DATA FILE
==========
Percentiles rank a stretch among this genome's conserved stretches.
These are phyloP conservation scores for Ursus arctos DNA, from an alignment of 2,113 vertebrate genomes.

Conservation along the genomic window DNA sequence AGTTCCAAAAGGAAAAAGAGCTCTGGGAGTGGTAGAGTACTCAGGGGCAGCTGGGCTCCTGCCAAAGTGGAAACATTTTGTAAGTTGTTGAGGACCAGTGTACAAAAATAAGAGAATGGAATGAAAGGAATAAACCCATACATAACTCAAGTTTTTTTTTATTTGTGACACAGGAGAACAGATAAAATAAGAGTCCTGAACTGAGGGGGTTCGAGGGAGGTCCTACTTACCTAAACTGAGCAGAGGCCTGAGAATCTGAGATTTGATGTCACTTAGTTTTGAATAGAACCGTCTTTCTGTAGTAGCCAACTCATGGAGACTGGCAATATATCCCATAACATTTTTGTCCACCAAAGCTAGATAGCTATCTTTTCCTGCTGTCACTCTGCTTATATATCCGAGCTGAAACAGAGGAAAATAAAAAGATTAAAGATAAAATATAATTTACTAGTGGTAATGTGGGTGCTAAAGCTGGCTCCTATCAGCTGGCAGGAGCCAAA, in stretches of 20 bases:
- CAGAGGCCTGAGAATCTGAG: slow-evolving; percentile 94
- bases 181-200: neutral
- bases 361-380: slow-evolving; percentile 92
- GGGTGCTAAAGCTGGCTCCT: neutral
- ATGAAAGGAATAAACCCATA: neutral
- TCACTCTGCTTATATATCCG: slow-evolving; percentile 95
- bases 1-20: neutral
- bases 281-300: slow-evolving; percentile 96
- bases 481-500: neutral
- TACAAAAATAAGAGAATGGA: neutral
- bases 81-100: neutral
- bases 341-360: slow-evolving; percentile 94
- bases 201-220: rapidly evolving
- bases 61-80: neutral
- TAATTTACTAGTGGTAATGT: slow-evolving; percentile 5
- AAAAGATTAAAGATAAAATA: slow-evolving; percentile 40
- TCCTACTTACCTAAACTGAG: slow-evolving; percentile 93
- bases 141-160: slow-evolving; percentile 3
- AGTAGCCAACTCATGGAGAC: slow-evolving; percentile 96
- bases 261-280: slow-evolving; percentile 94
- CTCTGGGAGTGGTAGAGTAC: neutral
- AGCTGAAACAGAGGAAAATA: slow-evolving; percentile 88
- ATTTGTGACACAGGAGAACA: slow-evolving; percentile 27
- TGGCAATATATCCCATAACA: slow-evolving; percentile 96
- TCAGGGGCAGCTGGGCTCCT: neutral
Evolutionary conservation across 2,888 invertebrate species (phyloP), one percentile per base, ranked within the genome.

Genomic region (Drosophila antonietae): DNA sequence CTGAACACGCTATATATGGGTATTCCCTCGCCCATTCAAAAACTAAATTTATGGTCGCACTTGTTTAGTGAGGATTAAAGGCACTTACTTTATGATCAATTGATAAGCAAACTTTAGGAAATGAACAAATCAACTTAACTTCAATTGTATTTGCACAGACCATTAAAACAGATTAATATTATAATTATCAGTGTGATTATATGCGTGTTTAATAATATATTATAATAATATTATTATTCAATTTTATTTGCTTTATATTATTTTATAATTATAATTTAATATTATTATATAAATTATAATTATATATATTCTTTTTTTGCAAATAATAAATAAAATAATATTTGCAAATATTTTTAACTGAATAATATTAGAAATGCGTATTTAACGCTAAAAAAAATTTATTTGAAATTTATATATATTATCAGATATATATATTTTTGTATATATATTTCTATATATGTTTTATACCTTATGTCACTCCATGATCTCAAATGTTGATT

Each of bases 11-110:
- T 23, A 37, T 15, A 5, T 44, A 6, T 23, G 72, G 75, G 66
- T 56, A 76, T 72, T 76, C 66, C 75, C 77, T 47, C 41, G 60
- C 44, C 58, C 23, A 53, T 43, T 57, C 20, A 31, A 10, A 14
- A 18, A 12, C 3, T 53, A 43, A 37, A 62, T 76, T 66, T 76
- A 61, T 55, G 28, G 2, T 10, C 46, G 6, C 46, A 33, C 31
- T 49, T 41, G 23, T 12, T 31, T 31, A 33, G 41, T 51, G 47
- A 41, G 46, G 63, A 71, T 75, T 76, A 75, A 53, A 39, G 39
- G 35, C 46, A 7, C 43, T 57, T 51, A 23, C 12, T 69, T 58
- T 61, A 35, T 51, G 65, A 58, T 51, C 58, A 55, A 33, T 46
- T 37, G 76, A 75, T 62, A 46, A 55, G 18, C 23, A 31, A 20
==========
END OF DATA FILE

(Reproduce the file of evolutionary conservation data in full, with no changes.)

Percentiles rank a stretch among this genome's conserved stretches.
These are phyloP conservation scores for Ursus arctos DNA, from an alignment of 2,113 vertebrate genomes.

Conservation along the genomic window DNA sequence AGTTCCAAAAGGAAAAAGAGCTCTGGGAGTGGTAGAGTACTCAGGGGCAGCTGGGCTCCTGCCAAAGTGGAAACATTTTGTAAGTTGTTGAGGACCAGTGTACAAAAATAAGAGAATGGAATGAAAGGAATAAACCCATACATAACTCAAGTTTTTTTTTATTTGTGACACAGGAGAACAGATAAAATAAGAGTCCTGAACTGAGGGGGTTCGAGGGAGGTCCTACTTACCTAAACTGAGCAGAGGCCTGAGAATCTGAGATTTGATGTCACTTAGTTTTGAATAGAACCGTCTTTCTGTAGTAGCCAACTCATGGAGACTGGCAATATATCCCATAACATTTTTGTCCACCAAAGCTAGATAGCTATCTTTTCCTGCTGTCACTCTGCTTATATATCCGAGCTGAAACAGAGGAAAATAAAAAGATTAAAGATAAAATATAATTTACTAGTGGTAATGTGGGTGCTAAAGCTGGCTCCTATCAGCTGGCAGGAGCCAAA, in stretches of 20 bases:
- CAGAGGCCTGAGAATCTGAG: slow-evolving; percentile 94
- bases 181-200: neutral
- bases 361-380: slow-evolving; percentile 92
- GGGTGCTAAAGCTGGCTCCT: neutral
- ATGAAAGGAATAAACCCATA: neutral
- TCACTCTGCTTATATATCCG: slow-evolving; percentile 95
- bases 1-20: neutral
- bases 281-300: slow-evolving; percentile 96
- bases 481-500: neutral
- TACAAAAATAAGAGAATGGA: neutral
- bases 81-100: neutral
- bases 341-360: slow-evolving; percentile 94
- bases 201-220: rapidly evolving
- bases 61-80: neutral
- TAATTTACTAGTGGTAATGT: slow-evolving; percentile 5
- AAAAGATTAAAGATAAAATA: slow-evolving; percentile 40
- TCCTACTTACCTAAACTGAG: slow-evolving; percentile 93
- bases 141-160: slow-evolving; percentile 3
- AGTAGCCAACTCATGGAGAC: slow-evolving; percentile 96
- bases 261-280: slow-evolving; percentile 94
- CTCTGGGAGTGGTAGAGTAC: neutral
- AGCTGAAACAGAGGAAAATA: slow-evolving; percentile 88
- ATTTGTGACACAGGAGAACA: slow-evolving; percentile 27
- TGGCAATATATCCCATAACA: slow-evolving; percentile 96
- TCAGGGGCAGCTGGGCTCCT: neutral
Evolutionary conservation across 2,888 invertebrate species (phyloP), one percentile per base, ranked within the genome.

Genomic region (Drosophila antonietae): DNA sequence CTGAACACGCTATATATGGGTATTCCCTCGCCCATTCAAAAACTAAATTTATGGTCGCACTTGTTTAGTGAGGATTAAAGGCACTTACTTTATGATCAATTGATAAGCAAACTTTAGGAAATGAACAAATCAACTTAACTTCAATTGTATTTGCACAGACCATTAAAACAGATTAATATTATAATTATCAGTGTGATTATATGCGTGTTTAATAATATATTATAATAATATTATTATTCAATTTTATTTGCTTTATATTATTTTATAATTATAATTTAATATTATTATATAAATTATAATTATATATATTCTTTTTTTGCAAATAATAAATAAAATAATATTTGCAAATATTTTTAACTGAATAATATTAGAAATGCGTATTTAACGCTAAAAAAAATTTATTTGAAATTTATATATATTATCAGATATATATATTTTTGTATATATATTTCTATATATGTTTTATACCTTATGTCACTCCATGATCTCAAATGTTGATT

Each of bases 11-110:
- T 23, A 37, T 15, A 5, T 44, A 6, T 23, G 72, G 75, G 66
- T 56, A 76, T 72, T 76, C 66, C 75, C 77, T 47, C 41, G 60
- C 44, C 58, C 23, A 53, T 43, T 57, C 20, A 31, A 10, A 14
- A 18, A 12, C 3, T 53, A 43, A 37, A 62, T 76, T 66, T 76
- A 61, T 55, G 28, G 2, T 10, C 46, G 6, C 46, A 33, C 31
- T 49, T 41, G 23, T 12, T 31, T 31, A 33, G 41, T 51, G 47
- A 41, G 46, G 63, A 71, T 75, T 76, A 75, A 53, A 39, G 39
- G 35, C 46, A 7, C 43, T 57, T 51, A 23, C 12, T 69, T 58
- T 61, A 35, T 51, G 65, A 58, T 51, C 58, A 55, A 33, T 46
- T 37, G 76, A 75, T 62, A 46, A 55, G 18, C 23, A 31, A 20